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Cell Free Platforms for Prototyping and Biomanufacturing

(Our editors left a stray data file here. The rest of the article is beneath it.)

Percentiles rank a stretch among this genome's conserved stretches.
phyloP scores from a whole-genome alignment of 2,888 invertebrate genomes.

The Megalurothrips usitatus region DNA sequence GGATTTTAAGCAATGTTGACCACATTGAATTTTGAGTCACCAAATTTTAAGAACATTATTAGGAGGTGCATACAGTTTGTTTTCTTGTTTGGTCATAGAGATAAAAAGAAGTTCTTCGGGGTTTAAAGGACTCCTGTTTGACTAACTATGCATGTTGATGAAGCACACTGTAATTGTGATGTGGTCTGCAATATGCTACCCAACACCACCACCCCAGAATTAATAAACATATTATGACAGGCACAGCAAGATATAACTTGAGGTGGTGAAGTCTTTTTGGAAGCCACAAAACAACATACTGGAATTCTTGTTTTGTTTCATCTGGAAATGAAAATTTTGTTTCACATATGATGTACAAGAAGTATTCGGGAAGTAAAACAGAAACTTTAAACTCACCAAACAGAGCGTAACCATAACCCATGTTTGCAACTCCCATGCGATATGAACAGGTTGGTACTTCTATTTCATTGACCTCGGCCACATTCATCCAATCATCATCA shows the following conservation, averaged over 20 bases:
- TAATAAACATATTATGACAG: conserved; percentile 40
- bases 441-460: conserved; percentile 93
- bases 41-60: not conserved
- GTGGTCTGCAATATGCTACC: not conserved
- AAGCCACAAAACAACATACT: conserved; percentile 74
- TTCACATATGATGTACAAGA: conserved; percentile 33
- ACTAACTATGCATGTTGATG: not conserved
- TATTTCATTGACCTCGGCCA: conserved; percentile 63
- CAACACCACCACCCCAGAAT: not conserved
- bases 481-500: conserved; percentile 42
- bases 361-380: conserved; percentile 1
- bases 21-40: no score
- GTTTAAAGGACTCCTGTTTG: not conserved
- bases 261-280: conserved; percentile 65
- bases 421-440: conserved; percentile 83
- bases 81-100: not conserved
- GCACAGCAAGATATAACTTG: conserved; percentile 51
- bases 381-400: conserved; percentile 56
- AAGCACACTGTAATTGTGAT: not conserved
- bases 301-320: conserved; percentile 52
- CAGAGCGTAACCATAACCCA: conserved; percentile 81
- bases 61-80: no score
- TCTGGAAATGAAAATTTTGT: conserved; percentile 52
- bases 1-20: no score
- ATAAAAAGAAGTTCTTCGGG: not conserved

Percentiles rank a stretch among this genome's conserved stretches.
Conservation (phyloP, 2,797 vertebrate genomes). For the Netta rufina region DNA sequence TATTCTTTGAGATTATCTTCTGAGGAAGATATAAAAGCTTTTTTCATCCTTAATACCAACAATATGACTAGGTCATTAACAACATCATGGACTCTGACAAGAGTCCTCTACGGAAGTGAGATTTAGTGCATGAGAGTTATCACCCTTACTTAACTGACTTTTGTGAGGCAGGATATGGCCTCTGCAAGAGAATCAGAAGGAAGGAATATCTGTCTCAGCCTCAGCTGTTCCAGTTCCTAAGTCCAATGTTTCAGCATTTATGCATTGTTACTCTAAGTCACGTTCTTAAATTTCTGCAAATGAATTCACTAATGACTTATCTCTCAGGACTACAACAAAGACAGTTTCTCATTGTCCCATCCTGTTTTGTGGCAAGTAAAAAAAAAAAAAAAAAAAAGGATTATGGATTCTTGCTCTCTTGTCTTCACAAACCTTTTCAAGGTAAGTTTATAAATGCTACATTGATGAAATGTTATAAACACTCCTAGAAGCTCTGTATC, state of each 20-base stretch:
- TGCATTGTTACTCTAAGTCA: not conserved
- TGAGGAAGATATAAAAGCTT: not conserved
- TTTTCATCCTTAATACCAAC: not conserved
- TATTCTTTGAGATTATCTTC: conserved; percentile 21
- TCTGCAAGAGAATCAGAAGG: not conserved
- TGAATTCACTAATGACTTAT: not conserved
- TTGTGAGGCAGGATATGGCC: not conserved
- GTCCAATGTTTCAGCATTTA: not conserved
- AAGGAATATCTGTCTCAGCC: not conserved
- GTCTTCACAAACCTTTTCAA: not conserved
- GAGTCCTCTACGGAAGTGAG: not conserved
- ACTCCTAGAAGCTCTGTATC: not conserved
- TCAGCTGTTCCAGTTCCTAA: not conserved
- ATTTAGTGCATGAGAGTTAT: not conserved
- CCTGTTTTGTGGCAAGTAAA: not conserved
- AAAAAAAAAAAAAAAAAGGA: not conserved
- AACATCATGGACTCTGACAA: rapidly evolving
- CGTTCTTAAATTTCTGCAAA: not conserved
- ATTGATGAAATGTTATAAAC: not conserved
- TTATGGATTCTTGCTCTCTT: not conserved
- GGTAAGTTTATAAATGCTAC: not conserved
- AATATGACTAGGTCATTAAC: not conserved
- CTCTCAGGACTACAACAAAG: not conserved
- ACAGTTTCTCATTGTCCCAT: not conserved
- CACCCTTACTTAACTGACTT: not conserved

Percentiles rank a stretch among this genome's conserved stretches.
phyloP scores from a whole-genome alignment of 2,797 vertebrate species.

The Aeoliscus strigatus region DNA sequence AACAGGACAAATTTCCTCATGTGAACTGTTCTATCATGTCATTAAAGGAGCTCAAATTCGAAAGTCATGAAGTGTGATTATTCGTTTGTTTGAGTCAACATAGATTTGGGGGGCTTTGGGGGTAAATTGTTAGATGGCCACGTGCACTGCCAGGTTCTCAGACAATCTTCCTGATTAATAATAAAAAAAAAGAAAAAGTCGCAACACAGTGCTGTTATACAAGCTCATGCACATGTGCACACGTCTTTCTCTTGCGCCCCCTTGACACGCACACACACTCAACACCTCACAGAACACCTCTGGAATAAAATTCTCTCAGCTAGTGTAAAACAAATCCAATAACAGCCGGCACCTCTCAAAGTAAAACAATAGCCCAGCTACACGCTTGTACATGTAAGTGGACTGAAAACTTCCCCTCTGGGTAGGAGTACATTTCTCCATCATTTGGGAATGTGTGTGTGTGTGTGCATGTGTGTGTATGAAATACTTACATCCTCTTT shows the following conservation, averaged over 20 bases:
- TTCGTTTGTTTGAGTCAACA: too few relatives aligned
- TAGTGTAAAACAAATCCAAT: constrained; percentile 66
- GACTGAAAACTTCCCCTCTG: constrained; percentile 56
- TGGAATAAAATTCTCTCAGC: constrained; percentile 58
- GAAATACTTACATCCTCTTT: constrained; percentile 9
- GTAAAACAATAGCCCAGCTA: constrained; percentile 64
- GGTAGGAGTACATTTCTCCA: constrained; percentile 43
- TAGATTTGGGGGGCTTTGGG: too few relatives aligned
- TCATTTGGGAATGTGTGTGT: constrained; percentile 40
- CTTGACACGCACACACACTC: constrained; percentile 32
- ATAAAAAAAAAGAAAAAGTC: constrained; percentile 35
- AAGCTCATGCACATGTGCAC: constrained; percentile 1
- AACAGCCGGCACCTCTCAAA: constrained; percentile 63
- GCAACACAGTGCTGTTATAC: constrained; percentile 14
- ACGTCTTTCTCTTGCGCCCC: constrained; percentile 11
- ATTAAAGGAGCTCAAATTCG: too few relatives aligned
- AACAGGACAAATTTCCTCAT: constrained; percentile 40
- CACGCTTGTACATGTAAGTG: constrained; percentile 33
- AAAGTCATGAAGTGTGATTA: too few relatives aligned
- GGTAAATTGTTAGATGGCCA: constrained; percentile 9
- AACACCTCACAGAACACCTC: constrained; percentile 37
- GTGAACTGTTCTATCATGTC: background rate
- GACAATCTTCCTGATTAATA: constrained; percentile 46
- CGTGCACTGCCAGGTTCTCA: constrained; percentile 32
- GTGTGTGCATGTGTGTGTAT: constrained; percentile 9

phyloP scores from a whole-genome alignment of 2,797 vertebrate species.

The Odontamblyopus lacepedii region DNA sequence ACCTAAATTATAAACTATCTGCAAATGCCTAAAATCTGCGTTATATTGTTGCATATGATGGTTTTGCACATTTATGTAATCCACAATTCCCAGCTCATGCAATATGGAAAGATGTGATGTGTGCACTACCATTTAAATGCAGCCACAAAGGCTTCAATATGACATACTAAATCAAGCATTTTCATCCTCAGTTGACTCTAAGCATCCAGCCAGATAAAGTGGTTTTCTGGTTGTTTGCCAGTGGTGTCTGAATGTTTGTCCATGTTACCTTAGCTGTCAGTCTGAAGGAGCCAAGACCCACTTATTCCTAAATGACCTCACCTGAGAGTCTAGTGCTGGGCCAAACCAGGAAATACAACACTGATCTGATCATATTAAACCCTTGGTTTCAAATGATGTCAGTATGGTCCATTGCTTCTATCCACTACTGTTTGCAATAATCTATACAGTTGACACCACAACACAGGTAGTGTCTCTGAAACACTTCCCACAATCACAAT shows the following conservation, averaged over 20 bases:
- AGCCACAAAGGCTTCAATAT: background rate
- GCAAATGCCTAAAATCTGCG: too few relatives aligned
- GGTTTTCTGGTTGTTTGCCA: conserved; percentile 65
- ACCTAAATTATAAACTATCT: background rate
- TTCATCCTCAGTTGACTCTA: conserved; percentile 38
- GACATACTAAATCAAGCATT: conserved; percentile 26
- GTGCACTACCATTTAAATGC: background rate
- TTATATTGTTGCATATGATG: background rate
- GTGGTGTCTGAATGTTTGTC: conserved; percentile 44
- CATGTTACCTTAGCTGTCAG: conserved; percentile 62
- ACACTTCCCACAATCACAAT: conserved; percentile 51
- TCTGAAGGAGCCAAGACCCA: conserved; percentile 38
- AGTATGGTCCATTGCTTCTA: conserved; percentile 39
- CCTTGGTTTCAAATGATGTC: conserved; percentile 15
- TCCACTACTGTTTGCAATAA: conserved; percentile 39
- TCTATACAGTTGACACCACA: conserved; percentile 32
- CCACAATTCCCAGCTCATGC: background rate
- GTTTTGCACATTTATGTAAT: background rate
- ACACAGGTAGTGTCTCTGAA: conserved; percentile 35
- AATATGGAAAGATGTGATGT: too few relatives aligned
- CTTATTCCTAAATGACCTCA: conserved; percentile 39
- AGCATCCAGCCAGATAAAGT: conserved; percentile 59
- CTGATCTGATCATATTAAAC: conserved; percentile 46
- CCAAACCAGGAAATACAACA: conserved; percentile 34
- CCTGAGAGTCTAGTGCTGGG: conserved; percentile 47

There is a critical need for capabilities that will enable DoD to leverage the unique and powerful attributes of biology to solve challenges associated with production of new materials, novel capabilities, fuels, and medicines. This topic is focused on improving the utility of cell-free systems as a platform technology to address key technical hurdles associated with current practices in engineering biology. A successful platform should address several or all of the bottlenecks associated with the state-of-the-art in cell-free systems, including production of cell-free reagents with improved consistency and scalability, improved methods for characterizing and validating cell-free reagent preparations, new cell-free systems to expand the number of organisms capable of being modeled, and improved reproducibility of results over scaled volumes. In addition, these cell-free platforms should be distributable in a format that can be readily transitioned to academic, government, and commercial researchers, all of whom rely on the ability to rapidly assay engineered biological systems. Biological production platforms have great potential to provide new materials, capabilities, and manufacturing paradigms for the Department of Defense (DoD) and the Nation. However, the complete realization of this potential has been limited by current approaches to engineering biology that rely on ad hoc, laborious, and time-consuming processes, as well as the large amount of trial and error required to generate designs of even moderate complexity. One technology that could address many of these bottlenecks is the use of cell-free systems for the rapid prototyping and testing of biological systems. Conventional approaches to engineering genetic systems rely on molecular cloning into DNA vectors, transformation or transfection of cells, antibiotic resistance-based selection, growth in appropriate media, and assaying cells for the desired function. While significant progress has been made toward improving these processes, engineering living cells is inherently costly, slow, and complex. By short circuiting many of the steps required for in vivo gene expression, cell-free systems offer several advantages that could potentially transform the state-of-the-art, including reduced cost, increased throughput, decreased system complexity, and the ability to be utilized in a distributed setting. In addition, cell-free systems enable the production and testing of cytotoxic compounds, the prototyping of pathways with toxic metabolic intermediates, and for the production of molecules, such as proteins containing non-standard amino acids, that are difficult to engineer into living systems. Although the use of cell-free assays has significant potential to rapidly engineer and test biological systems, several technical hurdles remain that have prevented widespread adoption of the technology. Methods for preparing reagents used in cell-free experiments are often inconsistent, which can lead to irreproducible results. In addition, current methods do not produce batches of a sufficient volume of high quality reagent to enable widespread use. Furthermore, existing internal controls are insufficient for the complete characterization and validation of reagents, which makes instituting process controls difficult. The cell-free platform itself also requires improvement, as only relatively simple biological processes have been demonstrated and in only a handful of organismal environments. PHASE I: Develop an initial design and determine the technical feasibility of a technology platform for the consistent and large-scale production of cell-free reagents from multiple organisms, including methodologies for characterization and validation. Develop detailed analysis of the cell-free platform’s predicted performance characteristics including, but not limited to, total volume of reagent to be produced, batch volume and variability, organisms to be utilized, cost per unit, and distribution format. Include analysis of predicted performance relative to current standard practices. Define key component technological milestones and metrics and establish the minimum performance goals necessary to achieve successful execution of the cell-free platform. Phase I deliverables will include: a detailed analysis of the proposed platform, a technical report detailing experiments and results supporting the feasibility of the approach, and defined milestones and metrics as appropriate for the program goals. Also included with the Phase I deliverables is a Phase II plan for transitioning initial designs and proof-of-concept experiments into protocols that are sufficiently robust and reproducible to be viable as commercial technologies. PHASE II: Finalize the design from Phase I and initiate the development and production of the cell-free platform. Establish appropriate performance parameters through experimentation to determine the efficaciousness, robustness, and fidelity of the approach being pursued. Develop, demonstrate, and validate the reagents and protocols necessary to meet the key metrics as defined for the program, and provide an experimentally validated comparison of the new methods relative to competing state-of-the-art processes. Phase II deliverables include a prototype set of cell-free reagents, including for new organismal systems, and valid test data, appropriate for a commercial production path. PHASE III: The widespread availability and use of cell-free systems will further enable the rapid engineering and optimization of biologically-based manufacturing platforms for the production of previously inaccessible technologies and products, and will facilitate the rapid prototyping of multi-pathway metabolic designs necessary for the engineering of complex biological systems. This will enable DoD to leverage the unique and powerful attributes of biology to solve challenges associated with production of new materials, novel capabilities, fuels, and medicines, while providing novel solutions and enhancements to military needs and capabilities. The successful development of reliable and distributable cell-free platforms for rapidly prototyping biological systems will have widespread applications across the biotechnology and pharmaceutical industries including rapid, optimized production of high value chemicals, industrial enzymes, diagnostics, and therapeutics. These cell-free platforms will be impactful for industrial biotechnology and pharmaceutical firms, as well as government and academic research-scale operations.